Moving CTLA-4 from the trash to recycling

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Science  24 Jul 2015:
Vol. 349, Issue 6246, pp. 377-378
DOI: 10.1126/science.aac7888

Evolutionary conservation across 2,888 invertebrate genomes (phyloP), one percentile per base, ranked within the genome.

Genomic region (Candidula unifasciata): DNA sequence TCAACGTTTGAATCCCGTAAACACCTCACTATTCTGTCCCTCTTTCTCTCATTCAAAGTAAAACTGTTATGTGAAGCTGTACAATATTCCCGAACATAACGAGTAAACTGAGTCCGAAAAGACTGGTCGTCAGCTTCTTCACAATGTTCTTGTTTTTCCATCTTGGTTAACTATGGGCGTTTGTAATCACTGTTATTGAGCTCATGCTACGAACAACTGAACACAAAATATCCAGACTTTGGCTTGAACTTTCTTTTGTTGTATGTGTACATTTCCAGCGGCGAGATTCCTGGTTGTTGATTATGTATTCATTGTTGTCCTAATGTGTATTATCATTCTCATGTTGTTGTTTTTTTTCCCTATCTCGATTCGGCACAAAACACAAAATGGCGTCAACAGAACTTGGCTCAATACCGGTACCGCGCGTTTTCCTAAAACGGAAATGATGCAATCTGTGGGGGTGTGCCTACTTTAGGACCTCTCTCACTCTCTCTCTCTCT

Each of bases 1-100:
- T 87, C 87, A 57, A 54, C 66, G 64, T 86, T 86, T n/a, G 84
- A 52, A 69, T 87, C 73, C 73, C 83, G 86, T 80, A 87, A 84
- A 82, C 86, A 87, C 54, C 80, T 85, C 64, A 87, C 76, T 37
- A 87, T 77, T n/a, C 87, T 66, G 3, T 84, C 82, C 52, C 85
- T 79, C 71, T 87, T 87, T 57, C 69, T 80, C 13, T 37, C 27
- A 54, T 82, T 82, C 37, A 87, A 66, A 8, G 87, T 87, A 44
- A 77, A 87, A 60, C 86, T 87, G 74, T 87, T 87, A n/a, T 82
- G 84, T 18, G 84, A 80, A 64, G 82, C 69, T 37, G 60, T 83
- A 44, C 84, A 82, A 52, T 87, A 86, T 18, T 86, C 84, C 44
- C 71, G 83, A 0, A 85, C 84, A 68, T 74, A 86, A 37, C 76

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To prevent immune responses to our own bodies, a series of immune checkpoints exist. Cytotoxic T lymphocyte antigen–4 (CTLA-4) operates the earliest checkpoint controlling whether or not T cells respond to antigen. Manipulation of CTLA-4 has recently gained enormous attention in the field of tumor immunotherapy (1). However, in its day-to-day activities, CTLA-4 prevents autoimmune targeting of tissues (2), though the precise mechanism of action and critical controls influencing CTLA-4 function are still emerging. On page 436 in this issue, Lo et al. (3) provide evidence that an intracellular protein, lipopolysaccharide-responsive and beige-like anchor protein (LRBA) controls CTLA-4 expression and thereby influences immune self-tolerance.